Most CompactPCI subsystems also support CompactPCI's hot-swap capability. This lets users upgrade, enlarge or repair the system on the fly without having to power cycle a chassis and without affecting other subsystems within it--making them far easier to maintain and repair than first-generation gear. But CompactPCI has its shortcomings.

First, it uses a shared bus architecture limited in throughput to a theoretical limit of 533MBps over the eight slots that the 66MHz version of CompactPCI supports. While bridges can increase the number of slots that can be supported, available system bandwidth does not increase significantly.

In addition, chassis units must have drivers that are compatible with the OS installed in the slot-one controller. Finally, standard CompactPCI subsystems are designed with only one CompactPCI bus interface. If a CompactPCI interface controller on one subsystem seizes the bus, the entire system is inoperable. Redundant CompactPCI buses on the same midplane provide a level of resilience at a higher cost, but still face the chassis width and speed limits imposed by CompactPCI. This is where cPSB comes in. To deal with these and other problems, the radically new CompactPCI packet-switching backplane architecture has been proposed to the PCI Industrial Computer Manufacturers Group.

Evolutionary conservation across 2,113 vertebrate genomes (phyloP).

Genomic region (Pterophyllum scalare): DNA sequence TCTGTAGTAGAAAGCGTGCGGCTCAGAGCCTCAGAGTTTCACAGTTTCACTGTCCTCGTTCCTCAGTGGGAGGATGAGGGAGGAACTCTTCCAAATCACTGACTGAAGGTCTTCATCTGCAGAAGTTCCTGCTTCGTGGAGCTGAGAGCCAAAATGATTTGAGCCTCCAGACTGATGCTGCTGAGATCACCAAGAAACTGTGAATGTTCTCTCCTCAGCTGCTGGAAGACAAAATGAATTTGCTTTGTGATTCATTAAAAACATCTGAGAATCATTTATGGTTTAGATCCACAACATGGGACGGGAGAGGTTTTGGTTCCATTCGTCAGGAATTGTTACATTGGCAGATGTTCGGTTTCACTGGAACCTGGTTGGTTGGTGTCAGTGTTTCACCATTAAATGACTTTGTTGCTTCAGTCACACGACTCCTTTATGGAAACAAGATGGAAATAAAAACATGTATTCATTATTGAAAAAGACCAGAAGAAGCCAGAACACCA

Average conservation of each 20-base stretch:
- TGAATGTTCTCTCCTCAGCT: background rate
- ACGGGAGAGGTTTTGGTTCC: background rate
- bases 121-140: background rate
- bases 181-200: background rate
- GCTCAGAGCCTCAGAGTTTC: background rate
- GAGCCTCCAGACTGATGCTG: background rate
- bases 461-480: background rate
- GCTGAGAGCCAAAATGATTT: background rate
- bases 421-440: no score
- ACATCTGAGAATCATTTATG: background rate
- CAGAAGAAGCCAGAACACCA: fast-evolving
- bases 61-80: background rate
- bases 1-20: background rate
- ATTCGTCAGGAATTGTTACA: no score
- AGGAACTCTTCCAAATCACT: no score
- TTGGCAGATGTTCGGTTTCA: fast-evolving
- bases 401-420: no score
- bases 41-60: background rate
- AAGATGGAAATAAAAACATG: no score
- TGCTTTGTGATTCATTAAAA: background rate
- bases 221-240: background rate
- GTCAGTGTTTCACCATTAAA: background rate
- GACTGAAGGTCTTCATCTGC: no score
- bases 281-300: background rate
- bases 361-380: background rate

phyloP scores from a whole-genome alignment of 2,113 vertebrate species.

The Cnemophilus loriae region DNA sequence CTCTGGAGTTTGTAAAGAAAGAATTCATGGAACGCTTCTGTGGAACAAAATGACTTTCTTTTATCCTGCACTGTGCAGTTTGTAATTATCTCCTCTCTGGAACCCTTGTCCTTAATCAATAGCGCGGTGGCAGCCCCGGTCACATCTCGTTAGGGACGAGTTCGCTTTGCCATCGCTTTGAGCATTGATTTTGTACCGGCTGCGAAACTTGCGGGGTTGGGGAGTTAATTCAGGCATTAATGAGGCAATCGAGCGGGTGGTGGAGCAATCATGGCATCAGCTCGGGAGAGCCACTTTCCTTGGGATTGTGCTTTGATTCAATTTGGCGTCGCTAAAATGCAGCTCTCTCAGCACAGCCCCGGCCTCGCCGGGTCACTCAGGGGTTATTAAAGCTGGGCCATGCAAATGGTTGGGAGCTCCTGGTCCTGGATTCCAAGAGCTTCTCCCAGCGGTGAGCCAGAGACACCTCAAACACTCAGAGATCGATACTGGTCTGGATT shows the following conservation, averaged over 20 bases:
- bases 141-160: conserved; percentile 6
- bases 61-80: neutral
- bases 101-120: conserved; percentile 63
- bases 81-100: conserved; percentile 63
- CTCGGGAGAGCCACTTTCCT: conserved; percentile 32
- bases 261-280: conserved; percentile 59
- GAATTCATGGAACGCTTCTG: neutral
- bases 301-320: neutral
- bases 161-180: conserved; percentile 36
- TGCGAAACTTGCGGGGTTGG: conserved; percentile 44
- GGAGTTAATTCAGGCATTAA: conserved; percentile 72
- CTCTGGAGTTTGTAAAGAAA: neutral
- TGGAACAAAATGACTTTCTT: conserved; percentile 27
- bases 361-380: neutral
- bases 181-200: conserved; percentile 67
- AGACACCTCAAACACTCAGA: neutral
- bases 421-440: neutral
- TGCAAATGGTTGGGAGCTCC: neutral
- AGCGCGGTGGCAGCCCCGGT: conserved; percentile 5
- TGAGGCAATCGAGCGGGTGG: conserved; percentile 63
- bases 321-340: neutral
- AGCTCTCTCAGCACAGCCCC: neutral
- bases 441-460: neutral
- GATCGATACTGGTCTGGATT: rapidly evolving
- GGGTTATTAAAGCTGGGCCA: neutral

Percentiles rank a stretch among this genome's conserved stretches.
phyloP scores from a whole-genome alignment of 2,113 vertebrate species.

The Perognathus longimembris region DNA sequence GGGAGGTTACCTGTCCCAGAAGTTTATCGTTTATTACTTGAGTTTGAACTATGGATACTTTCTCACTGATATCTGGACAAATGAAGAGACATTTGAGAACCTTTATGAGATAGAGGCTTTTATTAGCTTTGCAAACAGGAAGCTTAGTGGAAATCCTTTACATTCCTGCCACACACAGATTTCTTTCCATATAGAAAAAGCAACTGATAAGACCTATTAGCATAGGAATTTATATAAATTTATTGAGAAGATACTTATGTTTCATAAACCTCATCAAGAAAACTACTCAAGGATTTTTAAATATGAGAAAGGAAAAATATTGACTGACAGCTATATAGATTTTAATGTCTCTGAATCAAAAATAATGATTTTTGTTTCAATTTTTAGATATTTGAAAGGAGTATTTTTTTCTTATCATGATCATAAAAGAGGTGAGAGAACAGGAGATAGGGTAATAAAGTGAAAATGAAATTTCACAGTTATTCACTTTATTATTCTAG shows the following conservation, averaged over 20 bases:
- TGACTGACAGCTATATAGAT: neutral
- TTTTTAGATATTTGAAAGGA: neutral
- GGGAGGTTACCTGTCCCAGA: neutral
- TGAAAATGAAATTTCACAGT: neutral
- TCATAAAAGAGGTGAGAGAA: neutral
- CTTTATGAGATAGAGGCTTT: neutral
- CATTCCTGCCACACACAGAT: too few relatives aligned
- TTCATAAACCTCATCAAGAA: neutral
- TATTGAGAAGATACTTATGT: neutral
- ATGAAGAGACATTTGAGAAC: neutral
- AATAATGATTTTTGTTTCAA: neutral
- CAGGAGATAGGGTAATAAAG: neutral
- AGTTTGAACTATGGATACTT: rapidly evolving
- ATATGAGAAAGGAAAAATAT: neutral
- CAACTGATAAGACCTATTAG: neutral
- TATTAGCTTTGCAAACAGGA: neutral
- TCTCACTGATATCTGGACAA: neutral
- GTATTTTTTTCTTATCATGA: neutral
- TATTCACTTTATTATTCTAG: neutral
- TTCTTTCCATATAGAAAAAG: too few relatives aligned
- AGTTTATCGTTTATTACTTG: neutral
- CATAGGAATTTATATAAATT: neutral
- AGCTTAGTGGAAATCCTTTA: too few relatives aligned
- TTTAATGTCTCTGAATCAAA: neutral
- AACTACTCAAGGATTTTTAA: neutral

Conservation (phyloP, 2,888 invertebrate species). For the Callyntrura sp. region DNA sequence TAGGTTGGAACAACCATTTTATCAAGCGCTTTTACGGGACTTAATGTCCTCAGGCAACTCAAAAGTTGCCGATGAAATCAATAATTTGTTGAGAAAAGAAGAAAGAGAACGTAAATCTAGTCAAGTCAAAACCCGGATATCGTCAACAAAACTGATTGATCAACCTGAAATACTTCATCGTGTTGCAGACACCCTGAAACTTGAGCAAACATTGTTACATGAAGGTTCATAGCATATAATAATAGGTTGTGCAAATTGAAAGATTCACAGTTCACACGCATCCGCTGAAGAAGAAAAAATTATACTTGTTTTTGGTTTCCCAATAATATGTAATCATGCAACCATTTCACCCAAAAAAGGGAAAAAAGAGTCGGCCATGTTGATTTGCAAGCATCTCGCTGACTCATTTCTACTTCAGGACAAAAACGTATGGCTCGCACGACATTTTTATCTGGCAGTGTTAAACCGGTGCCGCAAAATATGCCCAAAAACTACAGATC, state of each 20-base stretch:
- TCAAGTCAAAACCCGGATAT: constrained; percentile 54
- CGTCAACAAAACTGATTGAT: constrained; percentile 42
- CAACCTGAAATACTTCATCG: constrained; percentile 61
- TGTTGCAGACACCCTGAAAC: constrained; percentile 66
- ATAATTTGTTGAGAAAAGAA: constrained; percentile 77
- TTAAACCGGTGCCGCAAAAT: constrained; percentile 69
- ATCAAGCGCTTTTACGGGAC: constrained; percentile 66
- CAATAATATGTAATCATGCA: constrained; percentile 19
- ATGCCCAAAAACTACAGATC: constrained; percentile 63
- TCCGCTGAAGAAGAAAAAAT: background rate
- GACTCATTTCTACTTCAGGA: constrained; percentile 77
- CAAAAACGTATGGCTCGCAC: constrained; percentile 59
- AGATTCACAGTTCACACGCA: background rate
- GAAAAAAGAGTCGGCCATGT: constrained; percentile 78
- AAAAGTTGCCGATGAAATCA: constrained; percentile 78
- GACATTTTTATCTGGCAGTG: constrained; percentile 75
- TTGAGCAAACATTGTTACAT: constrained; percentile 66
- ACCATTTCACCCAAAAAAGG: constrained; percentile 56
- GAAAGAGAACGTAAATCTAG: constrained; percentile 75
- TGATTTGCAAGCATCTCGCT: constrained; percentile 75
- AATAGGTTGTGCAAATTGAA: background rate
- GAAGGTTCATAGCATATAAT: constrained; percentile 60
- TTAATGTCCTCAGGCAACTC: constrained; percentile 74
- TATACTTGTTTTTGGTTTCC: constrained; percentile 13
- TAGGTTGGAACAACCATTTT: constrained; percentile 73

It does not replace CompactPCI. In essence, cPSB overlays an embedded Ethernet switching network fabric on the CompactPCI backplane. By extending CompactPCI's capabilities, it allows developers of next-generation packet-based systems to reduce design complexity and component costs while increasing overall system reliability and performance.

The cPSB architecture is based on two concepts: First, an Ethernet infrastructure is embedded in the CompactPCI midplane and is accessed via the J3 connector, with an Ethernet switching element residing in one or more of the CompactPCI slots, interconnecting all the slots in the chassis. Second, all subsystems operate as stand-alone systems on a card, interfacing through a network stack on top of Ethernet.

The proposed change dramatically improves the performance, scalability and reliability of CompactPCI while preserving its mechanical, power and hot-swap attributes. It also leaves the H.110 telephony bus intact for systems that support that standard. Components that support cPSB can be mixed with units that still rely on the CompactPCI bus for communication within the same chassis. Developers will be able to organically grow system capabilities onto the cPSB framework over time, since there is no need to change subsystems built around legacy CompactPCI elements. Systems can evolve over time in response to changing needs, without scrapping prior design work.